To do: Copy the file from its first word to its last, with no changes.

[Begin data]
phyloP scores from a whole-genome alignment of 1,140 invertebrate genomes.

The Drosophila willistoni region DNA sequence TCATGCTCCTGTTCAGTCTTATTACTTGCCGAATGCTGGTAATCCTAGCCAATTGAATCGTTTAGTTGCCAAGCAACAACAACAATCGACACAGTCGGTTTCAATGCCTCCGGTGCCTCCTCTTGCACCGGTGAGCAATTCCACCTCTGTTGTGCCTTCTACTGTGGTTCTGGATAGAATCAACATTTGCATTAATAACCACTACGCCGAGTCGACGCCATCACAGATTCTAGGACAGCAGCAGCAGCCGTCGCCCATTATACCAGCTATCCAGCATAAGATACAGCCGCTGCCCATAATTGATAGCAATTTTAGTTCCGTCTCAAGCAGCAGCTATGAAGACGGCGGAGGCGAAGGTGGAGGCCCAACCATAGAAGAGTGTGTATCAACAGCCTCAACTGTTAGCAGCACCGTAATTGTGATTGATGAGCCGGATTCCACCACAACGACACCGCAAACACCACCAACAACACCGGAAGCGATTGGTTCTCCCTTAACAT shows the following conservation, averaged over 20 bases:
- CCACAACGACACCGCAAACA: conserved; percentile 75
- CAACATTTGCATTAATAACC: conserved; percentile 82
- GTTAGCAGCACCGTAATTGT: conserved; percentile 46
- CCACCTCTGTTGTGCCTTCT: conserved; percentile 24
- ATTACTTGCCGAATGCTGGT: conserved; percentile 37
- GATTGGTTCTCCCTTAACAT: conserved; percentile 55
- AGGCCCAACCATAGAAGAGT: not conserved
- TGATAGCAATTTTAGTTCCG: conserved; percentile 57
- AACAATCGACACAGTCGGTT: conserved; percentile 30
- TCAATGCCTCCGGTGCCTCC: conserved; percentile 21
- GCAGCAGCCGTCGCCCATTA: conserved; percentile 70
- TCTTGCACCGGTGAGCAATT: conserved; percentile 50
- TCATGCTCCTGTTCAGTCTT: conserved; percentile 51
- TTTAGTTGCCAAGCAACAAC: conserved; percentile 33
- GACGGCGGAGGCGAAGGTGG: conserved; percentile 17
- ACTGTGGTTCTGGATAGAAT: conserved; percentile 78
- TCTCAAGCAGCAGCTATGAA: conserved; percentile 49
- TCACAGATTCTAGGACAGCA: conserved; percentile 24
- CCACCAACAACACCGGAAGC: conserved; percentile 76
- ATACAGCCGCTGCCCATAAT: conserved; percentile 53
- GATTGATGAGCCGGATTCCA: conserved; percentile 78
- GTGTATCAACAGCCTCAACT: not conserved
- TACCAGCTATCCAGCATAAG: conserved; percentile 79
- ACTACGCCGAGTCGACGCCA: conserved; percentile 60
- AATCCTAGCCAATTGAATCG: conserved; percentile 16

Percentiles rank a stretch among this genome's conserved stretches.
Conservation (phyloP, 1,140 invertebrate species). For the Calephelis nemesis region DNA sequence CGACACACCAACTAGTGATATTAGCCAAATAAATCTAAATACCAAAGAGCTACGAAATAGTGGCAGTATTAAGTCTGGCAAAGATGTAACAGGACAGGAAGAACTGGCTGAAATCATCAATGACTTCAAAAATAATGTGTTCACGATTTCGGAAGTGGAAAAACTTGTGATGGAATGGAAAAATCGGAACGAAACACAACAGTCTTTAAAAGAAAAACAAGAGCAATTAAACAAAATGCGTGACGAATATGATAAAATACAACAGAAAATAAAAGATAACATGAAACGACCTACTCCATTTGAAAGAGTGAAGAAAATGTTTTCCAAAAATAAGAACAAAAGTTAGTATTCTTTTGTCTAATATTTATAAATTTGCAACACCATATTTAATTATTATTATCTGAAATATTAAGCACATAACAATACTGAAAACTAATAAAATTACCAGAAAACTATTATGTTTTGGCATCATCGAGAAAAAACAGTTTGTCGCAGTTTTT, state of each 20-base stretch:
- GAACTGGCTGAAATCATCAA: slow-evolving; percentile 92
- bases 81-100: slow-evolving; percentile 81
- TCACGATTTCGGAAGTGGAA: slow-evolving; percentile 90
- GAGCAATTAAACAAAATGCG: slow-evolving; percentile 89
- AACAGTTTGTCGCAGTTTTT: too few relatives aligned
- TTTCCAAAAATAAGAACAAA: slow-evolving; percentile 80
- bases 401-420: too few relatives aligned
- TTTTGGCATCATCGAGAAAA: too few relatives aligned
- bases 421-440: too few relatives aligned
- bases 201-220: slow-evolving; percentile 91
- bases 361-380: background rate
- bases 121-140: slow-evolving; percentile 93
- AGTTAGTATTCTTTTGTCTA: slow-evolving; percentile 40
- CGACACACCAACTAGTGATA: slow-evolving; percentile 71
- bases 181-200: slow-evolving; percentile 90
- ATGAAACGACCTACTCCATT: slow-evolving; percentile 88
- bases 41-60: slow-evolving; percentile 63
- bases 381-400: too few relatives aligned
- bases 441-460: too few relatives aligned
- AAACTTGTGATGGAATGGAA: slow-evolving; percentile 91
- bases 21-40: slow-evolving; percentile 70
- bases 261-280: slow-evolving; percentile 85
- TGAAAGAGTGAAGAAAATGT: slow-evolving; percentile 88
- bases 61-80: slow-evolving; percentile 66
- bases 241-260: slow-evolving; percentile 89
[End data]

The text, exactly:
phyloP scores from a whole-genome alignment of 1,140 invertebrate genomes.

The Drosophila willistoni region DNA sequence TCATGCTCCTGTTCAGTCTTATTACTTGCCGAATGCTGGTAATCCTAGCCAATTGAATCGTTTAGTTGCCAAGCAACAACAACAATCGACACAGTCGGTTTCAATGCCTCCGGTGCCTCCTCTTGCACCGGTGAGCAATTCCACCTCTGTTGTGCCTTCTACTGTGGTTCTGGATAGAATCAACATTTGCATTAATAACCACTACGCCGAGTCGACGCCATCACAGATTCTAGGACAGCAGCAGCAGCCGTCGCCCATTATACCAGCTATCCAGCATAAGATACAGCCGCTGCCCATAATTGATAGCAATTTTAGTTCCGTCTCAAGCAGCAGCTATGAAGACGGCGGAGGCGAAGGTGGAGGCCCAACCATAGAAGAGTGTGTATCAACAGCCTCAACTGTTAGCAGCACCGTAATTGTGATTGATGAGCCGGATTCCACCACAACGACACCGCAAACACCACCAACAACACCGGAAGCGATTGGTTCTCCCTTAACAT shows the following conservation, averaged over 20 bases:
- CCACAACGACACCGCAAACA: conserved; percentile 75
- CAACATTTGCATTAATAACC: conserved; percentile 82
- GTTAGCAGCACCGTAATTGT: conserved; percentile 46
- CCACCTCTGTTGTGCCTTCT: conserved; percentile 24
- ATTACTTGCCGAATGCTGGT: conserved; percentile 37
- GATTGGTTCTCCCTTAACAT: conserved; percentile 55
- AGGCCCAACCATAGAAGAGT: not conserved
- TGATAGCAATTTTAGTTCCG: conserved; percentile 57
- AACAATCGACACAGTCGGTT: conserved; percentile 30
- TCAATGCCTCCGGTGCCTCC: conserved; percentile 21
- GCAGCAGCCGTCGCCCATTA: conserved; percentile 70
- TCTTGCACCGGTGAGCAATT: conserved; percentile 50
- TCATGCTCCTGTTCAGTCTT: conserved; percentile 51
- TTTAGTTGCCAAGCAACAAC: conserved; percentile 33
- GACGGCGGAGGCGAAGGTGG: conserved; percentile 17
- ACTGTGGTTCTGGATAGAAT: conserved; percentile 78
- TCTCAAGCAGCAGCTATGAA: conserved; percentile 49
- TCACAGATTCTAGGACAGCA: conserved; percentile 24
- CCACCAACAACACCGGAAGC: conserved; percentile 76
- ATACAGCCGCTGCCCATAAT: conserved; percentile 53
- GATTGATGAGCCGGATTCCA: conserved; percentile 78
- GTGTATCAACAGCCTCAACT: not conserved
- TACCAGCTATCCAGCATAAG: conserved; percentile 79
- ACTACGCCGAGTCGACGCCA: conserved; percentile 60
- AATCCTAGCCAATTGAATCG: conserved; percentile 16

Percentiles rank a stretch among this genome's conserved stretches.
Conservation (phyloP, 1,140 invertebrate species). For the Calephelis nemesis region DNA sequence CGACACACCAACTAGTGATATTAGCCAAATAAATCTAAATACCAAAGAGCTACGAAATAGTGGCAGTATTAAGTCTGGCAAAGATGTAACAGGACAGGAAGAACTGGCTGAAATCATCAATGACTTCAAAAATAATGTGTTCACGATTTCGGAAGTGGAAAAACTTGTGATGGAATGGAAAAATCGGAACGAAACACAACAGTCTTTAAAAGAAAAACAAGAGCAATTAAACAAAATGCGTGACGAATATGATAAAATACAACAGAAAATAAAAGATAACATGAAACGACCTACTCCATTTGAAAGAGTGAAGAAAATGTTTTCCAAAAATAAGAACAAAAGTTAGTATTCTTTTGTCTAATATTTATAAATTTGCAACACCATATTTAATTATTATTATCTGAAATATTAAGCACATAACAATACTGAAAACTAATAAAATTACCAGAAAACTATTATGTTTTGGCATCATCGAGAAAAAACAGTTTGTCGCAGTTTTT, state of each 20-base stretch:
- GAACTGGCTGAAATCATCAA: slow-evolving; percentile 92
- bases 81-100: slow-evolving; percentile 81
- TCACGATTTCGGAAGTGGAA: slow-evolving; percentile 90
- GAGCAATTAAACAAAATGCG: slow-evolving; percentile 89
- AACAGTTTGTCGCAGTTTTT: too few relatives aligned
- TTTCCAAAAATAAGAACAAA: slow-evolving; percentile 80
- bases 401-420: too few relatives aligned
- TTTTGGCATCATCGAGAAAA: too few relatives aligned
- bases 421-440: too few relatives aligned
- bases 201-220: slow-evolving; percentile 91
- bases 361-380: background rate
- bases 121-140: slow-evolving; percentile 93
- AGTTAGTATTCTTTTGTCTA: slow-evolving; percentile 40
- CGACACACCAACTAGTGATA: slow-evolving; percentile 71
- bases 181-200: slow-evolving; percentile 90
- ATGAAACGACCTACTCCATT: slow-evolving; percentile 88
- bases 41-60: slow-evolving; percentile 63
- bases 381-400: too few relatives aligned
- bases 441-460: too few relatives aligned
- AAACTTGTGATGGAATGGAA: slow-evolving; percentile 91
- bases 21-40: slow-evolving; percentile 70
- bases 261-280: slow-evolving; percentile 85
- TGAAAGAGTGAAGAAAATGT: slow-evolving; percentile 88
- bases 61-80: slow-evolving; percentile 66
- bases 241-260: slow-evolving; percentile 89